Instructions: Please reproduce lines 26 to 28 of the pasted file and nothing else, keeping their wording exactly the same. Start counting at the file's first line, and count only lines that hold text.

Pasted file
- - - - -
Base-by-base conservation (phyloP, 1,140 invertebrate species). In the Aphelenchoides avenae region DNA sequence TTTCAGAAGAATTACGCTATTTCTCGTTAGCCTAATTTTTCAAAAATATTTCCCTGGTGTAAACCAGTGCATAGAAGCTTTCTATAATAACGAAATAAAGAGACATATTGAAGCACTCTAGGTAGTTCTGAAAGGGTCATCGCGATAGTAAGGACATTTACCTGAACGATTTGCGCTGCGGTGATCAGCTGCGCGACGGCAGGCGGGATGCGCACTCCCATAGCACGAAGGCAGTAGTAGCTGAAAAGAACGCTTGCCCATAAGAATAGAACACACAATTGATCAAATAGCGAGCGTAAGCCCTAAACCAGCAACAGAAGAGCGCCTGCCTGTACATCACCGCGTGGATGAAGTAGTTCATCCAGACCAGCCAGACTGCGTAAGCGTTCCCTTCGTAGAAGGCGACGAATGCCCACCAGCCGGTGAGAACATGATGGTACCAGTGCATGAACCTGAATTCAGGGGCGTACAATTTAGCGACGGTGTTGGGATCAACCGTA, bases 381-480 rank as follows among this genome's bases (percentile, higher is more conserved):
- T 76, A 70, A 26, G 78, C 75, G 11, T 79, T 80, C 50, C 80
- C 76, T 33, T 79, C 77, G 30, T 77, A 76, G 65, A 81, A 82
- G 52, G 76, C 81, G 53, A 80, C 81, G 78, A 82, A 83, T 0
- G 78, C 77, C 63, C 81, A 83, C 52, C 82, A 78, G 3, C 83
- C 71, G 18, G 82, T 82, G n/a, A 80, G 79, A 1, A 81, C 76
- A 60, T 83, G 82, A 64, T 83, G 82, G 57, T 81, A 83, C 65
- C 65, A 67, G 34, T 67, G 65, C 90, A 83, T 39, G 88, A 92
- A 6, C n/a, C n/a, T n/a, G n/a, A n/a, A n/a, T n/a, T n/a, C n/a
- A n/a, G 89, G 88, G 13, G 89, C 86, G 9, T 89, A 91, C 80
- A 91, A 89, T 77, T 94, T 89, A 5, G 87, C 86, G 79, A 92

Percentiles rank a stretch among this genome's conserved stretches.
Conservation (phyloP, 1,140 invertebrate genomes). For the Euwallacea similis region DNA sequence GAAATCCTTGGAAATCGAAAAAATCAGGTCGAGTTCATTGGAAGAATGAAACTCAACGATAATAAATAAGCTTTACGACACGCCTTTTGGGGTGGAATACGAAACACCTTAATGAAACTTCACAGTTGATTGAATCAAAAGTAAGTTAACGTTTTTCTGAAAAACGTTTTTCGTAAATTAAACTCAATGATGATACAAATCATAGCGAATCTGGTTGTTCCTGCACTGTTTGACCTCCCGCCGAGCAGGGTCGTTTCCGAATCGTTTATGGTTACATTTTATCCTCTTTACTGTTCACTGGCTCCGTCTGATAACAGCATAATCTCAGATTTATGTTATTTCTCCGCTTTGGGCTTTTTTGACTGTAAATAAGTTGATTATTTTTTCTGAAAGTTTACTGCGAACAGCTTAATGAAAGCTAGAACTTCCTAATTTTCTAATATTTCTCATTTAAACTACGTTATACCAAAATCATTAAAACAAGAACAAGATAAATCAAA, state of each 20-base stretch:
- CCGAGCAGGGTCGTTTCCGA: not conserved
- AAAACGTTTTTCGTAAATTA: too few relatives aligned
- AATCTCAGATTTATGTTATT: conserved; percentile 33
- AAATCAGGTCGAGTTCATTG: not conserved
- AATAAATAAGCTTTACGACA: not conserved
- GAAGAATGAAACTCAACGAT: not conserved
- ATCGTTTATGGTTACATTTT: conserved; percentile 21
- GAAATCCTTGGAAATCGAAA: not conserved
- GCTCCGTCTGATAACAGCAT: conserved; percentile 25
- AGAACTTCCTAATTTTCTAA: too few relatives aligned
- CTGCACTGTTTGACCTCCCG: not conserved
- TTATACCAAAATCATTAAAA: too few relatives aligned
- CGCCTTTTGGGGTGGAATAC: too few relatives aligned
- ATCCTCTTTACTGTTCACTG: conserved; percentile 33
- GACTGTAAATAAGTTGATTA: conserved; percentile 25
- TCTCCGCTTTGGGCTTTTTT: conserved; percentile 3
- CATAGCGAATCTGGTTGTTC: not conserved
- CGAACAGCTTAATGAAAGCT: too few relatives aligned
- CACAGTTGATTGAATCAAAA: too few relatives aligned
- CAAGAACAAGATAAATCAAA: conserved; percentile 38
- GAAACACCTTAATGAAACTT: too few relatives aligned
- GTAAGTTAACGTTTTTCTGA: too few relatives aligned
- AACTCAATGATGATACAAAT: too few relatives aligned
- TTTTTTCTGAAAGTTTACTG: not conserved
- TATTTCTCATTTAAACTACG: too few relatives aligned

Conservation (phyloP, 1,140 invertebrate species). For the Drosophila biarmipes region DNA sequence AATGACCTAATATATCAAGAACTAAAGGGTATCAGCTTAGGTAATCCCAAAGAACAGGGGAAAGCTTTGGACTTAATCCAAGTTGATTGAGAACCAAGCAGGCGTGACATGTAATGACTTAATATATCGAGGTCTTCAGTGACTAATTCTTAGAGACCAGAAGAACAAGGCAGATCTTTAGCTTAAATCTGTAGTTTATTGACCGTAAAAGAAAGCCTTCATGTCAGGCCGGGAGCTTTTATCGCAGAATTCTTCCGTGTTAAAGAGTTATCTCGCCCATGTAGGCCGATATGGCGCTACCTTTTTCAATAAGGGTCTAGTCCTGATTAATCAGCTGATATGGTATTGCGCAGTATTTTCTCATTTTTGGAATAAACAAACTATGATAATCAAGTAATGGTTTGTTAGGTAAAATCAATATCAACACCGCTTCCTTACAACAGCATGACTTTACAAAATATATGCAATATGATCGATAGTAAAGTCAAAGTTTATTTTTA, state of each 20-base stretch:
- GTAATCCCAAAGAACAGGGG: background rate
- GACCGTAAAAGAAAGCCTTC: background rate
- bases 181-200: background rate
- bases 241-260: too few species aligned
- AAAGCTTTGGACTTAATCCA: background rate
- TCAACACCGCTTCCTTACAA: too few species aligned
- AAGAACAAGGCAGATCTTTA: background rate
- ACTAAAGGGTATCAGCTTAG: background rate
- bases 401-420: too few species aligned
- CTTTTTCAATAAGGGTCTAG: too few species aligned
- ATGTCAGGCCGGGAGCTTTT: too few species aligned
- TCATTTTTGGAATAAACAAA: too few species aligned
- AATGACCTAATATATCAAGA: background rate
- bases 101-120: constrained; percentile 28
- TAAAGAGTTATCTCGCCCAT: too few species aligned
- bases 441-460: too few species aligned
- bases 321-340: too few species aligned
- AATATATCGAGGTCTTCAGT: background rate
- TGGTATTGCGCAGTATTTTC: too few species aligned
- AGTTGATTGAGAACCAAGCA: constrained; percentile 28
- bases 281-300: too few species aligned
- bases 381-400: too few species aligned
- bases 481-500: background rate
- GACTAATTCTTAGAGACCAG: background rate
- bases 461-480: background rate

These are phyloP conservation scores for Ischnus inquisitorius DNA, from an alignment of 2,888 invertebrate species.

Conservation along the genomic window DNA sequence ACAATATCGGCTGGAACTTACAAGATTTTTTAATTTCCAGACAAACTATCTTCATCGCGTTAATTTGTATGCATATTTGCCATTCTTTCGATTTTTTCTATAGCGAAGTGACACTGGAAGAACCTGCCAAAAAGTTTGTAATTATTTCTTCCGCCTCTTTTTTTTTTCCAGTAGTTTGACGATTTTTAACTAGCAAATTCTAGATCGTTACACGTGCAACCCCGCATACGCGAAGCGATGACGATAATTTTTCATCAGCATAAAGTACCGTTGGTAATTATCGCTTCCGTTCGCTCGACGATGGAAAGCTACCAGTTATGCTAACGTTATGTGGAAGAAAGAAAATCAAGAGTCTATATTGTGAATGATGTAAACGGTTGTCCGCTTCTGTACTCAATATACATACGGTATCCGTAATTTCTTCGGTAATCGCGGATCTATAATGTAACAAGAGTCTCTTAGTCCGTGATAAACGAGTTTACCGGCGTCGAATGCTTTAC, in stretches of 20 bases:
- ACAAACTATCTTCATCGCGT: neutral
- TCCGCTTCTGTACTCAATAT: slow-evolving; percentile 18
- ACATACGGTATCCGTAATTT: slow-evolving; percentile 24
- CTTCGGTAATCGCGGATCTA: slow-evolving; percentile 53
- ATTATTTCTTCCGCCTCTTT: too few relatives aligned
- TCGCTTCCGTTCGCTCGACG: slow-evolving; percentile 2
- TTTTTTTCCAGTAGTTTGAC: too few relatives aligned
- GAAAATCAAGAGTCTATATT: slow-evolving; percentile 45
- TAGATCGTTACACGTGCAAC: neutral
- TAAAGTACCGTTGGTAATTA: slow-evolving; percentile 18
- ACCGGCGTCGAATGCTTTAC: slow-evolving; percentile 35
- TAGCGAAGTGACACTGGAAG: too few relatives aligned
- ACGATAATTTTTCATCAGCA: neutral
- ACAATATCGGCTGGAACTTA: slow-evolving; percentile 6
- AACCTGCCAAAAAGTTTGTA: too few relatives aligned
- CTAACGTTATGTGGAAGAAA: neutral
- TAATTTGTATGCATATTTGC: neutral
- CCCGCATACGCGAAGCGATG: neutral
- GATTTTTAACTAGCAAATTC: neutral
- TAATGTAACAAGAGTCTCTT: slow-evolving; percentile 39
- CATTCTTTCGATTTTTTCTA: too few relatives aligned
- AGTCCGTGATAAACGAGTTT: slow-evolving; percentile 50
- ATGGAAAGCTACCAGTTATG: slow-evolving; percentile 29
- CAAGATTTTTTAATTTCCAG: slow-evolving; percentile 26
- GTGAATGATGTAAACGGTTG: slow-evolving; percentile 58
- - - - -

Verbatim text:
- CGCCTTTTGGGGTGGAATAC: too few relatives aligned
- ATCCTCTTTACTGTTCACTG: conserved; percentile 33
- GACTGTAAATAAGTTGATTA: conserved; percentile 25